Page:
Frame - Black
Frame - Zinc
Long before "modularity" and "high tech" entered the design lexicon, Charles and Ray Eames were using industrial production techniques to extend the boundaries of design and create a modern aesthetic. These desk and storage units complement each other, and each can stand alone. They provide ample storage, work, and display space. And at home or in the office, they look as striking now as they did when first introduced in 1950.
They're designed and built to meet your work surface, storage, and display needs in a very practical way. Choose the classic desk with an easily accessible storage or display area and a handy drawer on the left or right that accommodates hanging file folders. Or the new smaller desk, with open wire shelving for storage, that is ideal for today's smaller technology and smaller spaces. Desks and storage units are offered in two color schemes neutral or bright. The neutral scheme uses birch veneer with white and black accents to create a sleek, high-tech look.
The bright scheme uses red, blue, black, and white hardboard panels and surfaces that are reminiscent of a Mondrian painting. Cross-supports, uprights, and perforated panels have an industrial feel and are available in zinc plating or in new black anodized zinc plating. They give the units an industrial feel, and the dimpled plywood on cabinet fronts and plywood drawer fronts and shelves reinforce the furniture's mid-century modern appearance. Strong Uprights, cross-supports, and perforated panels are steel. Drawer fronts and shelves are smooth plywood; side panels are painted hardboard; storage unit cabinet fronts are plywood that's molded to form round dimples. Nylon foot glides are easy on floors.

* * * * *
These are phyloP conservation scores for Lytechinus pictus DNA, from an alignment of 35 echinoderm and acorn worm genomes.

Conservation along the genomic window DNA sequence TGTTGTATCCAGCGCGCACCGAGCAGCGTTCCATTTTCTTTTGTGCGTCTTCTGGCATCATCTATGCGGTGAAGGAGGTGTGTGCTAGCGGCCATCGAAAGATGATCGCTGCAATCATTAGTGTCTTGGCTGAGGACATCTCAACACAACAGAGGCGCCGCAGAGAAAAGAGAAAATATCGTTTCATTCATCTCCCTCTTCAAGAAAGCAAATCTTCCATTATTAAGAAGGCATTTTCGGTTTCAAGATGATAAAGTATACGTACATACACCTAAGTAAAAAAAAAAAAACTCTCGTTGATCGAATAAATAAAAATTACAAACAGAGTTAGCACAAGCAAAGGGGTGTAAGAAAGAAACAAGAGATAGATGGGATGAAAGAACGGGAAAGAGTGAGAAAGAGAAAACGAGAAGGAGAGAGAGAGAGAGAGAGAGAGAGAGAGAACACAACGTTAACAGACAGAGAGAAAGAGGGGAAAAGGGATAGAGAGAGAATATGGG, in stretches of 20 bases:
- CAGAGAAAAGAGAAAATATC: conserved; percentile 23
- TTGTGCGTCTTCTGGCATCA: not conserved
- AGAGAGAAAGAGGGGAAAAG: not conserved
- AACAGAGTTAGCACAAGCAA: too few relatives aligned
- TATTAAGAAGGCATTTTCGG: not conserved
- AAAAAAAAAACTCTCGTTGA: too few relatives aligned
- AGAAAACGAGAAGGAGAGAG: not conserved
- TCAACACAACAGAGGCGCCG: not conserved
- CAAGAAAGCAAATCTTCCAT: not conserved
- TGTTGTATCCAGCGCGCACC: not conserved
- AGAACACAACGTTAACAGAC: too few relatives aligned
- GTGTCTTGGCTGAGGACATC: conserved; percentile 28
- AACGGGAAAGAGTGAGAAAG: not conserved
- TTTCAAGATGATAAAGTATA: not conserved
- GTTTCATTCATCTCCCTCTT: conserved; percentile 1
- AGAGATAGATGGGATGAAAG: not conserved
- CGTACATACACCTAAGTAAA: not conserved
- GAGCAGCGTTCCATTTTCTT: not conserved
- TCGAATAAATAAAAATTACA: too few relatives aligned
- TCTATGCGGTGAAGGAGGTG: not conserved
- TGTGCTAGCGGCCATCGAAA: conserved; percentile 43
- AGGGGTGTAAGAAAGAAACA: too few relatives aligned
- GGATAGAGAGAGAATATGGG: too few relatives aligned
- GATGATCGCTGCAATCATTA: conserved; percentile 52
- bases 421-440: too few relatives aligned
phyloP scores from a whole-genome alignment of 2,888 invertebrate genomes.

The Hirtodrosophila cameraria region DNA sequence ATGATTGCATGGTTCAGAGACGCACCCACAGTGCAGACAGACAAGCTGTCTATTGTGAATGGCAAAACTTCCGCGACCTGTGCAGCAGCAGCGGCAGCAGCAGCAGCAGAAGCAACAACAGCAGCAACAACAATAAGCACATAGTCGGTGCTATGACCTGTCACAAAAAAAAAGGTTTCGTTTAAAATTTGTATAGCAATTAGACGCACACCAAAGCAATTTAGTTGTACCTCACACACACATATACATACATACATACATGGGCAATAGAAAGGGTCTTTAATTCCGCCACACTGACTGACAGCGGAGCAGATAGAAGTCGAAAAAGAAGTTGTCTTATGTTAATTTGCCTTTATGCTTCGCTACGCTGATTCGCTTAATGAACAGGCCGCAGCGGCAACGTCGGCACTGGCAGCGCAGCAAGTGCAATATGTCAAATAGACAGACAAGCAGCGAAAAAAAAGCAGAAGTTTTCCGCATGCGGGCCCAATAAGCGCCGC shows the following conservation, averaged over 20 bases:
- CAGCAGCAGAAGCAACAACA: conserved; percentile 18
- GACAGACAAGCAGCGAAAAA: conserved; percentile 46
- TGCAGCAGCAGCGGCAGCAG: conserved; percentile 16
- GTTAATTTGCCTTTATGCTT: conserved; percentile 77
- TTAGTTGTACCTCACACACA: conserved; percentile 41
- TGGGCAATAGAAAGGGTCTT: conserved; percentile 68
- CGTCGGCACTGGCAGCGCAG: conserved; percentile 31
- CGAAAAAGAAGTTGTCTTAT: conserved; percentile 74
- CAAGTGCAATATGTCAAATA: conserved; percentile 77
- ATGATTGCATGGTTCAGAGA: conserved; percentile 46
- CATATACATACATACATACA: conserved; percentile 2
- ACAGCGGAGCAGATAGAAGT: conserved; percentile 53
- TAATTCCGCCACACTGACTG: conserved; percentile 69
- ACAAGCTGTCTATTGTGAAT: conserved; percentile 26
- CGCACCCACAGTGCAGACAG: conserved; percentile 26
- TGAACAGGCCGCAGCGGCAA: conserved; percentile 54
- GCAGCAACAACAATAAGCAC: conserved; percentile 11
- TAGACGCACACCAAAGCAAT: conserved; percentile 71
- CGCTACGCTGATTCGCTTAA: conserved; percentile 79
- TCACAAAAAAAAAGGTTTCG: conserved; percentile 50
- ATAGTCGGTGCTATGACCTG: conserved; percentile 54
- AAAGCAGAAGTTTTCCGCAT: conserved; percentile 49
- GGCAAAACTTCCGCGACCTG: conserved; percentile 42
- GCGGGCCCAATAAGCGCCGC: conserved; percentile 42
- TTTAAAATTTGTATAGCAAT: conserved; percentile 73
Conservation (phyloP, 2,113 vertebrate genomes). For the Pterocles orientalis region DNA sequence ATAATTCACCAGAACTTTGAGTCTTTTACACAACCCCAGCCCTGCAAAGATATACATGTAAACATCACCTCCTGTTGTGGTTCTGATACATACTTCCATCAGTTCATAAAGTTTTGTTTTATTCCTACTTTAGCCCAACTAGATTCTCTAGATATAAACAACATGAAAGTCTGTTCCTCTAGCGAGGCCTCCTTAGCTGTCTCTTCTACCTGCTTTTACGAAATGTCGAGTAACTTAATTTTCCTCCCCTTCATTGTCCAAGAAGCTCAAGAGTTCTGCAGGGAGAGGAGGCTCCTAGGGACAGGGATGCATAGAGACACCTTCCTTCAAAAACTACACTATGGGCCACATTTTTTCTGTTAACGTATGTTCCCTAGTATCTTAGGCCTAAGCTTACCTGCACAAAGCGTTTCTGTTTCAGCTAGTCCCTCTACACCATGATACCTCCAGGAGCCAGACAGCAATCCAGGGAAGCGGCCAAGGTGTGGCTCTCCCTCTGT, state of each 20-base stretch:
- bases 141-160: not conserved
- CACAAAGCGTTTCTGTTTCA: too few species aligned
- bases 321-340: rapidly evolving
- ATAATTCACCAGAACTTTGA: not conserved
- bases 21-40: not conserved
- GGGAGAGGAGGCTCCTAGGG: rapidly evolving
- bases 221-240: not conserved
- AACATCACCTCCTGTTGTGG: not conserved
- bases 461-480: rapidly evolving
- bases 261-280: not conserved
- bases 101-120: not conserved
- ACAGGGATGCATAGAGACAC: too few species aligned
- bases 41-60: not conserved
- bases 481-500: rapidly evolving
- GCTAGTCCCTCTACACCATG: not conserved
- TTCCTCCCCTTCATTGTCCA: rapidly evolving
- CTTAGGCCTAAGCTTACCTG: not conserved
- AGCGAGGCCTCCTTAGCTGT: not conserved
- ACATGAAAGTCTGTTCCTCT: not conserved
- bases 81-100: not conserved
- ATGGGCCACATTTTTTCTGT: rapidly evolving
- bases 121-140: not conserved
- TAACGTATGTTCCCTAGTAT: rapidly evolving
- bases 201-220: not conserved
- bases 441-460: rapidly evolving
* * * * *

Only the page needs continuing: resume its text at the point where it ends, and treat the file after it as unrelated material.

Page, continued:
Herman Miller® is a pioneer in the furniture industry, an innovator whose human-centered, problem-solving approach to design introduced new ways of living and working for over 100 years. Environmentally-friendly design, lean manufacturing, ergonomics, the open office, even American modernism itself: Herman Miller and our designers—Gilbert Rohde, George Nelson, Charles and Ray Eames, Bill Stumpf, Yves Béhar, and many more—have had a hand in shaping it all. And as we continue to live out our commitment to authentic design as a method of change, we’re shaping the new kinds of spaces where people will live and work for years to come.